Friday, March 25th, 2016

SaladAs the temperature rises here on the east coast, I can’t help but think of warm weather and yummy summer foods like ice cream. But while enjoying your cone this season, remember that nutrition is important, especially if you are pregnant or thinking about becoming pregnant.

This month is National Nutrition Month, and this year the theme is to savor the flavor of eating right. The Academy of Nutrition and Dietetics raises awareness that no one diet is right for everyone. By keeping your lifestyle in mind and focusing on foods and traditions that appeal to you, you can find an eating plan that works for you.

So what does this mean for pregnant women?

Lots of women have food cravings during pregnancy. And it’s usually okay to satisfy those cravings as long as what you eat is safe and you don’t overdo it.

You may have heard that you should be eating from the five food groups: grains, veggies, fruits, milk products and proteins, but what about when you get cravings for crunchy foods and you reach for the potato chips?

Here are some tips:

  • Eat what you crave, but in small amounts. Eating too much of something sweet, spicy or salty can cause problems, such as heartburn or gaining too much weight.
  • Work your cravings to your advantage. If you are craving a crunch, see if some carrots or an apple will satisfy your craving before you reach for the chip bag. Or at least buy the reduced fat kind of chips.
  • Buy single servings instead of in bulk. If you are ready to enjoy some ice-cream, go to your local ice cream shop for a scoop instead of buying a container at the grocery store.
  • Plan your day’s snacks ahead of time. This will help you know what and when you are going to eat between meals and will keep you away from unhealthy convenience foods in a vending machine.
  • If you are trying to stay away from your craving, try distracting yourself by going for a walk or calling a friend.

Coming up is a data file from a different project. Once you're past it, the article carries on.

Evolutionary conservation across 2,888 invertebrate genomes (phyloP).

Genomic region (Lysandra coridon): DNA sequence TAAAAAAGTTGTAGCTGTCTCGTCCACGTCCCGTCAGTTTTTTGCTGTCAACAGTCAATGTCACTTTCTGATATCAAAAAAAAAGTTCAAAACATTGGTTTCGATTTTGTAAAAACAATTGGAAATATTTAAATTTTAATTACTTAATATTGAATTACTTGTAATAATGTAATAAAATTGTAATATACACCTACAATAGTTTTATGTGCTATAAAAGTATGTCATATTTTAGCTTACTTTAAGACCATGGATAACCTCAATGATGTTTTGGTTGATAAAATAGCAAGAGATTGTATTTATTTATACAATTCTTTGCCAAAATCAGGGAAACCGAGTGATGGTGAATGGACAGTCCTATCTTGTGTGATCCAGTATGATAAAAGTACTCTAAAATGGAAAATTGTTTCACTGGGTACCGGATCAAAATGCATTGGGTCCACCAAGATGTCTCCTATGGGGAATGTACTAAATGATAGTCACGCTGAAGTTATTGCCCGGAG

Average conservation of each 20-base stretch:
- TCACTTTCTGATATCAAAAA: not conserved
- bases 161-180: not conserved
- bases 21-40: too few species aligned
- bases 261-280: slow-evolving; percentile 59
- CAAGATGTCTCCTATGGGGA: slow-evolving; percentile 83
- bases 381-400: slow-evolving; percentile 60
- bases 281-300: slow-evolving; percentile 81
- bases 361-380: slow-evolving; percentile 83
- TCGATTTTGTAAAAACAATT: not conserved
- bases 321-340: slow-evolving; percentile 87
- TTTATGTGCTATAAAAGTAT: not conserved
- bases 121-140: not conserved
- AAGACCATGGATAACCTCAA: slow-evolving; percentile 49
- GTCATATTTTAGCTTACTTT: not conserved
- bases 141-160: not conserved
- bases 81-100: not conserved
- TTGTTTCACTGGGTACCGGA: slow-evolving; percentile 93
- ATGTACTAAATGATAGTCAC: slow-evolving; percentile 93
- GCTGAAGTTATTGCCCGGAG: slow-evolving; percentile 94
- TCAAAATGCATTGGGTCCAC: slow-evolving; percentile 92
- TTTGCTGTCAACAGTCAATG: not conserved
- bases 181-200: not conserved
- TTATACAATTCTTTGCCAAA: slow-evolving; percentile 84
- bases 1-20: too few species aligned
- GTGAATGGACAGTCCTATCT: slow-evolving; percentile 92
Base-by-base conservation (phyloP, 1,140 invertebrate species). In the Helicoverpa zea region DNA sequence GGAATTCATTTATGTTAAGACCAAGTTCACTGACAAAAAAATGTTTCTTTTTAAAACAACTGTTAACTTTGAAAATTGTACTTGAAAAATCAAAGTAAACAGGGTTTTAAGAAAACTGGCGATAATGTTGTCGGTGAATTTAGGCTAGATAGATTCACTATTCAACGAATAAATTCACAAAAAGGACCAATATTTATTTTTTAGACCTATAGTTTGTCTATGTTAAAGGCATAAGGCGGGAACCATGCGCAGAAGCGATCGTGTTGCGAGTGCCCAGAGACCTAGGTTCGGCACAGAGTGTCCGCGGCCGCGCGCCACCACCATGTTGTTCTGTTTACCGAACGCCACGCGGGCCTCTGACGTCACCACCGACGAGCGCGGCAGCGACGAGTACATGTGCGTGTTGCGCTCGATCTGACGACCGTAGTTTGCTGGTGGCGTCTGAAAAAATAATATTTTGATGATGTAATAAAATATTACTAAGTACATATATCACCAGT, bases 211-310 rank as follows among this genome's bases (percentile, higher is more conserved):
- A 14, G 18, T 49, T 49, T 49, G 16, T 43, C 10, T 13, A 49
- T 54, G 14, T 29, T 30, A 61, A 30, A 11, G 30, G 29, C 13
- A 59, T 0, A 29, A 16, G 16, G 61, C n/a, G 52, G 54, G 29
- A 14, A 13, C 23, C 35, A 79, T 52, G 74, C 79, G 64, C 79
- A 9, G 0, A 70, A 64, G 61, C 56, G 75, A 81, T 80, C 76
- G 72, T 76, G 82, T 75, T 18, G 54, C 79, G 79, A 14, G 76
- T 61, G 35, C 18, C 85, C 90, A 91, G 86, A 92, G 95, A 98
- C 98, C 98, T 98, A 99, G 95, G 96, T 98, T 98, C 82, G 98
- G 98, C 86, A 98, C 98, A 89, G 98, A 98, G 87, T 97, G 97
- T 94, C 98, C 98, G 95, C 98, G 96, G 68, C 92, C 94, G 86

Not sure if your craving is healthy for your pregnancy? Email or text us at AskUs@marchofdimes.org.

New nutrition labels may be coming

Thursday, February 27th, 2014

When I’m grocery shopping, I often find myself looking at the nutrition labels on food packages and trying to make sense of all the information I’m reading. Once I’m home, I end up trying to figure out if the serving size on the label is the actual size of the serving I have on my plate. Thankfully, it looks like things might get a little easier when it comes to eating healthy.

The Food and Drug Administration (FDA) is proposing changes to nutrition labels to make it easier for you to know exactly what and how much it is you’re eating. Some of these changes include more emphasis on total calories, added sugars and nutrients such as Vitamin D and potassium. The FDA may also be changing serving sizes to some foods so the nutrition label more accurately shows what most people usually eat. Who drinks half of that 16oz bottled iced tea?

Below is an image of a nutrition label as they are now (on the left), and an image of the new label. What do you think? The FDA says the new label is open to the public for comment for the next 90 days. Share your thoughts!Nutrition labels

Eat healthy during pregnancy and your baby’s bones will thank you later!

Thursday, June 13th, 2013

dumb-bell-41Eating healthy during pregnancy doesn’t just help your baby grow while in the womb. More studies are showing that your nutrition during pregnancy benefits your baby later in life.

A recent study in the American Journal of Clinical Nutrition followed over 2,800 women during pregnancy. They found that pregnant women who ate foods rich in protein, vitamin B-12 and phosphorus greatly influenced their babies’ bone health later in childhood. When these babies were around 6 years old, they were more likely to have greater bone mass, which leads to stronger and healthier bones. On the other hand, babies born to mothers who ate foods high in carbohydrates and had higher amounts of homocysteine (a kind of amino acid) in their blood during pregnancy often had lesser bone mass later in life.

This is just one more reason to keep eating healthy during pregnancy. Your baby will thank you for it!

What’s WIC?

Monday, September 17th, 2012

The Special Supplemental Nutrition Program for Women, Infants, and Children – better known as the WIC Program – serves to safeguard the health of low-income pregnant, postpartum, and breastfeeding women, infants, and children up to age 5 who are at nutritional risk.  WIC provides nutritious foods to supplement diets, information on healthy eating including breastfeeding promotion and support, and referrals to health care.

The WIC target populations are low-income, nutritionally at risk: